Cenizo Journal Summer 2022 | Page 15

matches the crystal of gypsum blocks scattered around us .
Carlsbad Caverns National Park is primarily known for what lurks beneath the surface . Along the Chihuahuan Desert of Far West Texas and southeastern New Mexico hide over 300 known underground caves , formed when sulfuric acid dissolved the surrounding limestone of the great Capitan fossil reef . And at least 120 caves of which , including the famous Carlsbad Cavern and Lechuguilla Cave , lie within the National Park boundary .
Designated a National Recreation Trail in 2018 , the Guadalupe Ridge Trail connects two National Parks via 100 miles of phenomenal Chihuahuan Desert views . Starting at the highest point in Texas ( Guadalupe Peak , 8751 ’ above sea level ) and ending with the final twentyone miles in Carlsbad Caverns , and open to horseback riding .
The trail crosses Lincoln National Forest , Sitting Bull Falls , and Bureau of Land Management property along the way . Most don ’ t know it ’ s there .
From the Carlsbad end , I ride through what appears to be prairie at first . A desert in hiding .
Small junipers interspersed with yucca ; it reminds me of the Texas Hill Country . The wind near constant , a high of only 75 degrees . Still , I keep my eyes open for rattlesnakes . Knowing the season is coming . And within the first mile , hidden in the brush six feet off the trail , we are greeted by the ominous hello of a rattler .
With every ridge there is another . Nothing but scrub brush and cactus surrounding us . The ground now dry , a burnt red and brown . In the distance , colors blend like a watercolor , yet nearby a golden flower pushes its way through the rock . A bright spot along the rust .
We break and I sit , enjoying the view and sun on my face , letting my horse graze . Knowing I am likely the only human within thousands of acres . Certainly , the only one I can see .
Replacing my horse ’ s bridle , he drops his head down for a long scratch . I lean back as we begin our return . Letting him find his feet and take us down safely . This horse takes care of me , sometimes more than I do him , I think .
He ’ s learned to navigate these rocks . Knowing which he will slip on , which he will not . Huffing and puffing , clearing his nostrils as we go . Back through the gate , sun now warm and wind calm . The sky seamless . Quail and other birds abound here , and we startle now and then riding through their territory . My heels deep in the stirrups .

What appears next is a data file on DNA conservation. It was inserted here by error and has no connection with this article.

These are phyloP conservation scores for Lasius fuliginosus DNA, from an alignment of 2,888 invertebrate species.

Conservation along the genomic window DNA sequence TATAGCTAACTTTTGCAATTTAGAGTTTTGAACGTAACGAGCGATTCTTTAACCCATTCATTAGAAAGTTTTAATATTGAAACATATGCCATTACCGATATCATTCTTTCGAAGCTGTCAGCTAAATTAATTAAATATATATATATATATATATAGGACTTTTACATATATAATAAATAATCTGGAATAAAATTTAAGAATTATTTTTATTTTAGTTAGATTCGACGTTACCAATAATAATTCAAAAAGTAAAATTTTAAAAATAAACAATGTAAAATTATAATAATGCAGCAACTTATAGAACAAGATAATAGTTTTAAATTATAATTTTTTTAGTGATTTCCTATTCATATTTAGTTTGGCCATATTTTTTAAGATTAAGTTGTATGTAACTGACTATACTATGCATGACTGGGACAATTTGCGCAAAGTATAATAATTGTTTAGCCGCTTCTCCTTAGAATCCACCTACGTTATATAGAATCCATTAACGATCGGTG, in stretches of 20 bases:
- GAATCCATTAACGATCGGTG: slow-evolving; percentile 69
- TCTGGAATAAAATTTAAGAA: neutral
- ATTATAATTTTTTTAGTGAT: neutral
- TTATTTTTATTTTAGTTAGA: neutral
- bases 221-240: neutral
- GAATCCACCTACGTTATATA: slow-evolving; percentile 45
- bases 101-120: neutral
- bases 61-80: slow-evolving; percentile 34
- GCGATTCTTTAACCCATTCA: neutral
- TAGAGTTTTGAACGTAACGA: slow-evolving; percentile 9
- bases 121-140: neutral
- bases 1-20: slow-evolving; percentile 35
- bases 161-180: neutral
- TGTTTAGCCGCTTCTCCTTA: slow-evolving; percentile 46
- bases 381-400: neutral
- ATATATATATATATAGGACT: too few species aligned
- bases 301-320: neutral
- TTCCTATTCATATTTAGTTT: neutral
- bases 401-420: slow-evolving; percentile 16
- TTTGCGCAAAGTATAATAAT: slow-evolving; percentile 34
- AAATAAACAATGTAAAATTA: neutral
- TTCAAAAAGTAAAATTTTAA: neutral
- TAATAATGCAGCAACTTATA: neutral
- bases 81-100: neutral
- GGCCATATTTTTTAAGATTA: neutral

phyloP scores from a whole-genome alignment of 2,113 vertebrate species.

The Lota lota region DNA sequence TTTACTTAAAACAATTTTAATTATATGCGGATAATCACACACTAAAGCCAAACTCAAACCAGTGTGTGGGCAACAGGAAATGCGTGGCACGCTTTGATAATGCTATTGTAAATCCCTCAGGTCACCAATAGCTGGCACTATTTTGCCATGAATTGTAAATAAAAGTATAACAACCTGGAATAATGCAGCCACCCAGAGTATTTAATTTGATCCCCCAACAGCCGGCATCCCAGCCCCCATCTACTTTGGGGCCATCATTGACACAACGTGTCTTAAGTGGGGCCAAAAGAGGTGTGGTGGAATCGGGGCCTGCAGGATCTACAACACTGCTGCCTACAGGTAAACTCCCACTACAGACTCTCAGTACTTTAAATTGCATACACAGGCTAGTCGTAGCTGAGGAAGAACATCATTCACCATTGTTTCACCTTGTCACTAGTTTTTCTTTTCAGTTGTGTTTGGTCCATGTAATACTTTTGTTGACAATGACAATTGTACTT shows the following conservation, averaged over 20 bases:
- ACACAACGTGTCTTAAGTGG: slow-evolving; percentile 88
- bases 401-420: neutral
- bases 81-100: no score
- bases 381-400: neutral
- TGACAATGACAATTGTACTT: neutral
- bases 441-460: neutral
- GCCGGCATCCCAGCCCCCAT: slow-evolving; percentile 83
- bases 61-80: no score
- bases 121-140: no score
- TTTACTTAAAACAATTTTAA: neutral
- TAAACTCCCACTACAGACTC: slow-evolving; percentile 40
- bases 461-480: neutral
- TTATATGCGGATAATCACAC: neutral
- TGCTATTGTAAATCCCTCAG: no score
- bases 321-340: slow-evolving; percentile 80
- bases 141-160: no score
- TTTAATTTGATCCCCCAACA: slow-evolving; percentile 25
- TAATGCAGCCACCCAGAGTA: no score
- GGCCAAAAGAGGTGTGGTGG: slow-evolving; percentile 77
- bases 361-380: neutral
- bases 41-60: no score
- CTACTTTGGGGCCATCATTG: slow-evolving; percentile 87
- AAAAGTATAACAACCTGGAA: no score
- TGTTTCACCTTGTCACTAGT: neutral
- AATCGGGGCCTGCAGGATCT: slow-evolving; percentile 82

And I exhale . Knowing the worthiest of trails are not always the easiest to find . Sometimes hidden by the world around us .
South of Carlsbad along the Texas / New Mexico border , in the northernmost part of Guadalupe Mountains National Park , lies a campsite called Dog Canyon . Hidden in the seclusion of the Guadalupe ’ s wilderness boundary and nestled between steep cliffs , Dog Canyon is one of only two campsites in the park available to horseback riders .
A two-hour drive from Pine Springs Visitor Center , we make our way north and then southwest down winding , mountainous , freerange roads full of breezy prairie grass . The Chihuahuan Desert lies in disguise here . Cresting a hairpin turn , the edge of the mountain looms and suddenly I look out into forever . The road slows to 35 mph , and I am young again . Exploring . Seeing things for the first time .
My dog Kona stands half in the passenger seat , half on the center console . Focused forward like the predator she is , hair blowing in the breeze . Suddenly she moves off and collapses into sleep , lulled by the truck ’ s vibration as we arrive .
A wintery mix of brush , here you can lie in the grass – and I do . Hat loose , reversing the bend in my back from hours of driving . Hoping for an easy ride tomorrow and a good reset tonight . At an elevation of 6300 feet , it ’ s cooler here in the canyon . Especially in December . The temperature drops at night into the 20s . Bundles of blankets keep me warm . No generator , no propane … wine helps .
In the morning , I set out to ride Tejas to the McKittrick Canyon Trail . Moving quickly into the wilderness section of the park , crossing a limestone creek bed , the desert fades away . Fall colors fan over prairie grasses , a mix of green , yellow , gray , and brown . The occasional blue verbena . A faded Century Plant leans – having given up for the year at hand .
An “ intermediate ” trail according to the park website , Tejas out of Dog Canyon requires a surefooted , confident mount . Rocks grow exponentially as we wrap through these mountains ; I am careful to sit balanced and centered . Trying not to look down . Not to think about toppling off the edge .
Just short of Lost Peak , we stop to catch our breath . Assessing the elevation gain I decide to turn back for the day . My horse not wanting to continue upward . Me wanting to ensure a safe retreat . He ’ s a trooper . Headed down now , under a pine we stand gathering strength and enjoying the view . Hearing the wind before it ’ s felt . The occasional creak of leather as I shift weight , gazing outward . Lost in thought .
And in this wonderful moment it ’ s hard to tell where I end , and the land begins . �

Cenizo Summer 202215